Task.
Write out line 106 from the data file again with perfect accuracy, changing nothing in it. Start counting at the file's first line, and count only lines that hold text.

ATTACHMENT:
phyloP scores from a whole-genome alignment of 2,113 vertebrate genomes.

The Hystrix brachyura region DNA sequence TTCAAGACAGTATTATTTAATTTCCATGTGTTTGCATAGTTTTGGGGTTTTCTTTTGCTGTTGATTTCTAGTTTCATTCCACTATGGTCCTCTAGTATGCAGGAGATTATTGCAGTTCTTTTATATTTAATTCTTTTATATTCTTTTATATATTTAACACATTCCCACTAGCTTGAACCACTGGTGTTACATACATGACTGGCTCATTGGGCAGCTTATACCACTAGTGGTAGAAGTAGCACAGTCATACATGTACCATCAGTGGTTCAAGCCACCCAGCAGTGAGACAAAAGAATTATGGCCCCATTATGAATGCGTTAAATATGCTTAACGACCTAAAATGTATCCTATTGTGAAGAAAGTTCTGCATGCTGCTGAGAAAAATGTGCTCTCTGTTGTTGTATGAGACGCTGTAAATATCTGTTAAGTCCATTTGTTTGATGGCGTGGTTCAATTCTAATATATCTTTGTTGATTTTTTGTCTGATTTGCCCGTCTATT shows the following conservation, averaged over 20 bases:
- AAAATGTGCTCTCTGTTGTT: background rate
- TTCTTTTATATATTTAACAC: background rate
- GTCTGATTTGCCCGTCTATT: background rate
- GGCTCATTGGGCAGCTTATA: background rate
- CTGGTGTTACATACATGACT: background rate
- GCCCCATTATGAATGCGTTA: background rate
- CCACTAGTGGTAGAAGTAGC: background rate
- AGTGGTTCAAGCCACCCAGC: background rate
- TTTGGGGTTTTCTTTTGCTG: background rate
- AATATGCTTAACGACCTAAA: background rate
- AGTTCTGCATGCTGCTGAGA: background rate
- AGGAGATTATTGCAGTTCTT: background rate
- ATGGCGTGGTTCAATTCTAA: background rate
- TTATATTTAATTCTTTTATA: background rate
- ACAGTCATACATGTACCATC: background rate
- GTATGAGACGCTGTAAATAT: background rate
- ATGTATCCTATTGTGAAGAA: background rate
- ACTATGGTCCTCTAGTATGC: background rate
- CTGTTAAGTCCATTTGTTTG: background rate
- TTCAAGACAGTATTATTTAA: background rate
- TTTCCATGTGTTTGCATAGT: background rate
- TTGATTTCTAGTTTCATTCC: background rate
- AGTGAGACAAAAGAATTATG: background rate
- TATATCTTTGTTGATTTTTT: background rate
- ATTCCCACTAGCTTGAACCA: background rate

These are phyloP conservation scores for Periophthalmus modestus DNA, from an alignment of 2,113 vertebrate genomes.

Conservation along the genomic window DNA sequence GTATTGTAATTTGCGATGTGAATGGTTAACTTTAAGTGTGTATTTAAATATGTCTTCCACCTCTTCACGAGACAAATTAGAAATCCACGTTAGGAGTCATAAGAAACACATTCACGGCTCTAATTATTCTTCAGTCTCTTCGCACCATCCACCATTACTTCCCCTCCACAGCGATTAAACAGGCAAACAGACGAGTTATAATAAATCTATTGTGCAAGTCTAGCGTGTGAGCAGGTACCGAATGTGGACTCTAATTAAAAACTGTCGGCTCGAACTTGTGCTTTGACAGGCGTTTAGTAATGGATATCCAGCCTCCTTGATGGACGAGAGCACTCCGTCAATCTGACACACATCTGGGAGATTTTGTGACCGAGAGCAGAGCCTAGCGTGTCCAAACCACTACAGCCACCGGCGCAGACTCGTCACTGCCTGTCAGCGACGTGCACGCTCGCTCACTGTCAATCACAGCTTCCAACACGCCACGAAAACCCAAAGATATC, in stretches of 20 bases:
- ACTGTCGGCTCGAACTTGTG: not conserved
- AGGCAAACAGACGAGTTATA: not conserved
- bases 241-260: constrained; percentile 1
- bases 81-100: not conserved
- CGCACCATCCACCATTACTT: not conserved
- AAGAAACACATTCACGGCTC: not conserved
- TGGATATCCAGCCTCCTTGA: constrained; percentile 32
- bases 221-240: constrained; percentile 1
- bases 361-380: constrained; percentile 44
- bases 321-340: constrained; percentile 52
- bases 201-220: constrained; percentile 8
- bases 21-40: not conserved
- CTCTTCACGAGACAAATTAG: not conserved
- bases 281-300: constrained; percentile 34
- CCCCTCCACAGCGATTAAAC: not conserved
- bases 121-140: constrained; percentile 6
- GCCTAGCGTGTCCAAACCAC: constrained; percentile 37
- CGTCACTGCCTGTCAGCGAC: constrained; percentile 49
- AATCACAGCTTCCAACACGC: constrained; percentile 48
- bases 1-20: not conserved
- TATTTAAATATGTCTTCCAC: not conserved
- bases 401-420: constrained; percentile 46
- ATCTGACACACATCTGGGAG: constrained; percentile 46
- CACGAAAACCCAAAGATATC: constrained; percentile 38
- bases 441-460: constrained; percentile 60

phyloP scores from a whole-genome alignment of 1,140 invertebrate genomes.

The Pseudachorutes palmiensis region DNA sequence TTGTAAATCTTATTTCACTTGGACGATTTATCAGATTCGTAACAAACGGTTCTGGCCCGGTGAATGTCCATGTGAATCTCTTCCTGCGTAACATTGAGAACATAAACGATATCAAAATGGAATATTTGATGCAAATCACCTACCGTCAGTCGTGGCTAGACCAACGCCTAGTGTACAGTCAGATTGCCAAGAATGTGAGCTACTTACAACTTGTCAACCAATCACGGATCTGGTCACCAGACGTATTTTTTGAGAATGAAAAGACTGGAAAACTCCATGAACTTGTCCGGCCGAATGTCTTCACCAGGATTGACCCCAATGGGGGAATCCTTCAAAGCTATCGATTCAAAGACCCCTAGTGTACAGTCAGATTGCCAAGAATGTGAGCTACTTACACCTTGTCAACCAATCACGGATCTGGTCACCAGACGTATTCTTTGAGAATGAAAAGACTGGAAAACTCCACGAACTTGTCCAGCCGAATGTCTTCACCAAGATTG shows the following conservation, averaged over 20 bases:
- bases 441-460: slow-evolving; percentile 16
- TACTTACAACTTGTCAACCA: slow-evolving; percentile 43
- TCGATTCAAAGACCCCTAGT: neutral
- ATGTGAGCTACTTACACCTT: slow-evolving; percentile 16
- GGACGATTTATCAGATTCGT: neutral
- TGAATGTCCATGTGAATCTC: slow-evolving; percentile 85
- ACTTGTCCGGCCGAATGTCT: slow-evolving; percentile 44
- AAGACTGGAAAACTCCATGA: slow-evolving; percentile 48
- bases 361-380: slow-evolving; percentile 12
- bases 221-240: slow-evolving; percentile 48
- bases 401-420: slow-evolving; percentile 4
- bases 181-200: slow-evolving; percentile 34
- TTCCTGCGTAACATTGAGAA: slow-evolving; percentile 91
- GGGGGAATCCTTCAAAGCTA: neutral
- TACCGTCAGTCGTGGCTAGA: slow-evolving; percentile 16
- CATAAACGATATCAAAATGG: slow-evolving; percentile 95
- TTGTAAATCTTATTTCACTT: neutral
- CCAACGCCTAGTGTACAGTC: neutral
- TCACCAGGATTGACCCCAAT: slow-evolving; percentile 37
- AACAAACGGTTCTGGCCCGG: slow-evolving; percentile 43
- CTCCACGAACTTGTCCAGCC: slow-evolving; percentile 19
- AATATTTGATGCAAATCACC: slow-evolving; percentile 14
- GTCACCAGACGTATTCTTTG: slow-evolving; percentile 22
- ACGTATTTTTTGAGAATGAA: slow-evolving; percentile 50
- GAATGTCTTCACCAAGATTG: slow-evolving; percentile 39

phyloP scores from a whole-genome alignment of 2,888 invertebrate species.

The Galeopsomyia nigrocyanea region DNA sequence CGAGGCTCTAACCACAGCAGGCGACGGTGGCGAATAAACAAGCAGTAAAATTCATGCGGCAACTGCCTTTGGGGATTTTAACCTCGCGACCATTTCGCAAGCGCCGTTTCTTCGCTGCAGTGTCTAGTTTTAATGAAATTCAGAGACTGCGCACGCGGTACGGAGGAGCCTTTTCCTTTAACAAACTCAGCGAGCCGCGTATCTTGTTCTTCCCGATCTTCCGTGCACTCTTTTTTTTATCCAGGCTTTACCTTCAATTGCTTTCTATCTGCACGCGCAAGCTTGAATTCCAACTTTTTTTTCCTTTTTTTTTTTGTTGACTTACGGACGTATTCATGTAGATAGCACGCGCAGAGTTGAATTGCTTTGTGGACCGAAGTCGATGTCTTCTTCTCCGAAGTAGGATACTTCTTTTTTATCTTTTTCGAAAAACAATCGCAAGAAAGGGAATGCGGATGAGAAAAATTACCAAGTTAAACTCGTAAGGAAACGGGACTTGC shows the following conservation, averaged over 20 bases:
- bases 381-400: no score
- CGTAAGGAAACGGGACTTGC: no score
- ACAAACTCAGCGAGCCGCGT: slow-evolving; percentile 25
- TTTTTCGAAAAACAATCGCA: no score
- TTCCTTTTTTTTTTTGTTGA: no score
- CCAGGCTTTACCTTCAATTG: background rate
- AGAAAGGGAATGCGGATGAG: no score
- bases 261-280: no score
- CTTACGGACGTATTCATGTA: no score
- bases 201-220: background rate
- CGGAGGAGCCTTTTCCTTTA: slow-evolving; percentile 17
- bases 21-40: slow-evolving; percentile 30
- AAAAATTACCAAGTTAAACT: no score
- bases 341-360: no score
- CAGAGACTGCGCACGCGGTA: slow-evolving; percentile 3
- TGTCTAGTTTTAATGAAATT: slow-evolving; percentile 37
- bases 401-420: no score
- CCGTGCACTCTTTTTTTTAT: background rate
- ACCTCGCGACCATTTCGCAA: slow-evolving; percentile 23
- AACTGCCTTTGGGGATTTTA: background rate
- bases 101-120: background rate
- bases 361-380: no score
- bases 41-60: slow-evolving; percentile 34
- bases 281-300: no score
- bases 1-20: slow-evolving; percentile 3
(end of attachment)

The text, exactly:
- bases 41-60: slow-evolving; percentile 34